Stranded Rafters In Grand Canyon National Park Get Unexpected Helicopter Lift

It took a park helicopter three separate trips to rescue three rafters whose boat was stuck in the middle of the Colorado River. NPS photo.

A group of rafters heading down the Colorado River through Grand Canyon National Park received an unexpected helicopter lift when their boat became stranded on a rock garden in the river near Crystal Rapid. This was no quick-and-easy rescue, though, as it took 14 rangers, with air support, more than a day to get the rafters heading back downstream.

According to a release from the park, an 18-foot-long raft became stranded Wednesday morning about 11 miles downstream of Phantom Ranch. The trip leader of the private party told rangers they had worked for about three hours to free the raft, but just couldn't do it and needed some help.

Rangers took to the air to confirm the location of the boat, which had three passengers who couldn't get to shore. Due to the lateness of the hour, rangers decided the best way to get the three ashore was to "short-haul" them via helicopter. In a short-haul operation, individuals, accompanied by a ranger, are dangled beneath a helicopter on a rope. So, one at a time the three were plucked from the middle of the river and ferried to shore, where they were able to stay warm and dry through the night.

On Thursday, park officials said, additional personnel and equipment were flown to a landing zone near the rapid. After the park’s Zodiac rescue boat was inflated and made ready, rangers motored out to the stranded raft, unloaded the remaining gear and then rocked the boat free of the rock garden, park officials said. The raft and gear was then brought to shore to be re-united with the rafters. By 4:30 p.m. Thursday the group was back on its way downstream.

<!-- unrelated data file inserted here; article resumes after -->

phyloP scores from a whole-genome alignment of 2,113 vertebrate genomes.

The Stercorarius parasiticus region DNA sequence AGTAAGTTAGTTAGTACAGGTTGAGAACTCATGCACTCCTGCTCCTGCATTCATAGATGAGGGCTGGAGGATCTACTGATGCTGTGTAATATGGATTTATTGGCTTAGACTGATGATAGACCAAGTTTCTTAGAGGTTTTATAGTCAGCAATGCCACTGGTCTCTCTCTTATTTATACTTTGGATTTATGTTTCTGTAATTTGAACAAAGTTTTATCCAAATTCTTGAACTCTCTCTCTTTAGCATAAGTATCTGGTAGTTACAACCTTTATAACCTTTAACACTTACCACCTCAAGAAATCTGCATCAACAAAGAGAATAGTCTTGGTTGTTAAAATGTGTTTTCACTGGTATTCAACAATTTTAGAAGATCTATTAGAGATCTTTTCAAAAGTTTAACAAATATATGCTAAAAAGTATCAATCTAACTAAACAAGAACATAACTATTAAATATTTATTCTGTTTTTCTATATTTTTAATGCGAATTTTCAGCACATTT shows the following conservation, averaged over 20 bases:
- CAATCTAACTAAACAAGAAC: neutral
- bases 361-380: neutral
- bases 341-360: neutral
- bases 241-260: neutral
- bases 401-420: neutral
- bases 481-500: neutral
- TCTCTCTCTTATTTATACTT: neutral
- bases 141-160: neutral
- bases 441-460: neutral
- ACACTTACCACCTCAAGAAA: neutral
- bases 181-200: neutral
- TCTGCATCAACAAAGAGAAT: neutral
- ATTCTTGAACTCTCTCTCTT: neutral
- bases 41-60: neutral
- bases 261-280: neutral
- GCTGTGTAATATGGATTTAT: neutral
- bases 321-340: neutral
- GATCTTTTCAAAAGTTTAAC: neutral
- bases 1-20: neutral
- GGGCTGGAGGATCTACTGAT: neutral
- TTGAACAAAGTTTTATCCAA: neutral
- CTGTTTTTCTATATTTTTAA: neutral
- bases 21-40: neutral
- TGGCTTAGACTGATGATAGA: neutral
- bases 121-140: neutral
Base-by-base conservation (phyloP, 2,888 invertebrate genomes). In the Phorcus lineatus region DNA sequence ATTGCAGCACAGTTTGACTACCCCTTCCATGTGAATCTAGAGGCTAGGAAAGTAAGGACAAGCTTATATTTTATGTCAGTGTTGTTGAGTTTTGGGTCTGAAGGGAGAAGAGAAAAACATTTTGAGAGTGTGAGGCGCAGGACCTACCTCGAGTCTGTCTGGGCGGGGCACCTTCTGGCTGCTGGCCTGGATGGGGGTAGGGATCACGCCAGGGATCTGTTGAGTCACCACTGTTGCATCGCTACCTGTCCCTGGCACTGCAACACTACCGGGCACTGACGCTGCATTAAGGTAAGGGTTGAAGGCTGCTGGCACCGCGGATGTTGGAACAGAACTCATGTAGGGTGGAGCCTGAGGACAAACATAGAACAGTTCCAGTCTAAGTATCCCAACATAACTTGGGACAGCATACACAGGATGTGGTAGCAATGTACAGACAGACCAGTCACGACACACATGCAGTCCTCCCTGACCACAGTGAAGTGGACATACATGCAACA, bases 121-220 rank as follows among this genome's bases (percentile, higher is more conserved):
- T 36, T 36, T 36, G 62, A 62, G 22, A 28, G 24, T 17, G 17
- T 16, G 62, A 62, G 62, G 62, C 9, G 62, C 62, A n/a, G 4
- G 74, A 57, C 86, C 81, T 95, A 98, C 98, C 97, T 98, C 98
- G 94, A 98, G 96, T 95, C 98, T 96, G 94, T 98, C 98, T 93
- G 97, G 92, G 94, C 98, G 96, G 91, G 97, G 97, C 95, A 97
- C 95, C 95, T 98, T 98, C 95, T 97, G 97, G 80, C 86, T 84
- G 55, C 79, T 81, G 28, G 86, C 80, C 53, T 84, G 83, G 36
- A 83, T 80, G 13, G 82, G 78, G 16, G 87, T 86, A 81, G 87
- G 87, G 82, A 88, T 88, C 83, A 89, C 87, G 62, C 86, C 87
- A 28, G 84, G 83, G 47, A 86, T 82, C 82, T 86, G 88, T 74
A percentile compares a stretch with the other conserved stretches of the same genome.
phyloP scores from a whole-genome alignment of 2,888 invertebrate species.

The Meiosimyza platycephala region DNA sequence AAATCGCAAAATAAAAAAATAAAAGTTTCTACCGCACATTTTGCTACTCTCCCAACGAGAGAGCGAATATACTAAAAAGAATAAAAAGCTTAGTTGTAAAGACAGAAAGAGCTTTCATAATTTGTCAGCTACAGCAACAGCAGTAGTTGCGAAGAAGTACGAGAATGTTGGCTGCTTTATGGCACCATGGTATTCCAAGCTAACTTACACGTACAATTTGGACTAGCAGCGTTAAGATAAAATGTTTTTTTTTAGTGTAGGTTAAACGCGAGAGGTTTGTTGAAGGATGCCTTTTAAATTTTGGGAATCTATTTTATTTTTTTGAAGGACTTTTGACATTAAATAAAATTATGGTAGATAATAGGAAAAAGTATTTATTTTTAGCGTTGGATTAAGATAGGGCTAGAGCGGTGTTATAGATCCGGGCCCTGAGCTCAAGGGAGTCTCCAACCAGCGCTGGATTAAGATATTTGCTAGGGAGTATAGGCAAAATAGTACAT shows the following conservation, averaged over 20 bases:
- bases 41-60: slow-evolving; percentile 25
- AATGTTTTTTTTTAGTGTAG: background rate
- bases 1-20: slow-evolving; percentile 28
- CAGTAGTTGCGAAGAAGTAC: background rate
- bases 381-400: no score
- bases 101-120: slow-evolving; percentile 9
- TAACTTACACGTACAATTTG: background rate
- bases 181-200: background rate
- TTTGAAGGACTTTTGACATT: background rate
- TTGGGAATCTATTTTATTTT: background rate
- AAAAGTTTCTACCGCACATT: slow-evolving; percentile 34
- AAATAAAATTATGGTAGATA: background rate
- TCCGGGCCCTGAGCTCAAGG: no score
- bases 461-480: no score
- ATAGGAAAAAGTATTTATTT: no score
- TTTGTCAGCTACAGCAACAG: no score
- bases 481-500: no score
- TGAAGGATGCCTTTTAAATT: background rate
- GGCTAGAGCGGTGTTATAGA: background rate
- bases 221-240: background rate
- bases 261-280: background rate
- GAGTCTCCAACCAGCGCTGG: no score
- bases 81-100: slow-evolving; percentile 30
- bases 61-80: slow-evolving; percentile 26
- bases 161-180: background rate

Comments

I would appreciate a more complete rendition of the rescue scenario. What methods had the rafters used during those three hours? Was the raft pinned, or wrapped?

The rock garden in Crystal that I am aware of is downstream of the most demanding section of the rapid. Three hours worth of rescue work doesn't seem like enough to have resorted to calling in the heavy machinery and the labor intensive rescue team, but, maybe it was. . . Hard to say from the glossed over account.

I am happy to learn that all is well that ends well, but it would be nice to have learned even more. It might help to avoid a similar scenario in the future.

perhapse a swiftwater course before you go on a long trip would have helped "rescue your stranded boat"